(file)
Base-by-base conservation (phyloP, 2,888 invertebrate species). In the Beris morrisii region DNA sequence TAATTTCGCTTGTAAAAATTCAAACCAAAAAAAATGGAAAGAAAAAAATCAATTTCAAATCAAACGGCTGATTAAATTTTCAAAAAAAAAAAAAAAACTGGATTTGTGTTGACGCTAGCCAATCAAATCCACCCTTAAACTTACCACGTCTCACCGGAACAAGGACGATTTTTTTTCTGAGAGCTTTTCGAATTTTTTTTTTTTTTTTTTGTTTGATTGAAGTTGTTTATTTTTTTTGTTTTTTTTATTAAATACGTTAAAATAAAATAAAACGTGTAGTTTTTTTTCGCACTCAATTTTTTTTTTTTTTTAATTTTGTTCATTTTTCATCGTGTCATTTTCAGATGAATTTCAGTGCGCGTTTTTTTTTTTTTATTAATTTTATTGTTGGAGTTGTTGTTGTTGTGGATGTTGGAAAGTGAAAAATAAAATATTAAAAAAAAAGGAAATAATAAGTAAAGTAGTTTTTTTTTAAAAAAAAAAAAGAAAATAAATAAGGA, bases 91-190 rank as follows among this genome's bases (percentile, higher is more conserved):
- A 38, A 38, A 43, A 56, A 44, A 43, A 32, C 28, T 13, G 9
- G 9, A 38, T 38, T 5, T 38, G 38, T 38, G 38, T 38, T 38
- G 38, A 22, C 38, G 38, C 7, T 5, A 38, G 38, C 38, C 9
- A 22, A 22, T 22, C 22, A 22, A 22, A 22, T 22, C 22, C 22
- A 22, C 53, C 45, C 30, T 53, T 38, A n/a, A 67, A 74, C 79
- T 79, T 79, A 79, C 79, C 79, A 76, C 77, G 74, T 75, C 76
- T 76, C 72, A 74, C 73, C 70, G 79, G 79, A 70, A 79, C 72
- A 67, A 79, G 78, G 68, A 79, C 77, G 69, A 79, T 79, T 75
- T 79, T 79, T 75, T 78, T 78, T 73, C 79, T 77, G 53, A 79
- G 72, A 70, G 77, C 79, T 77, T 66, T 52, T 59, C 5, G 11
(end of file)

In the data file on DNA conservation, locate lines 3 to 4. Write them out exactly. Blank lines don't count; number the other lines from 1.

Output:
- G 9, A 38, T 38, T 5, T 38, G 38, T 38, G 38, T 38, T 38
- G 38, A 22, C 38, G 38, C 7, T 5, A 38, G 38, C 38, C 9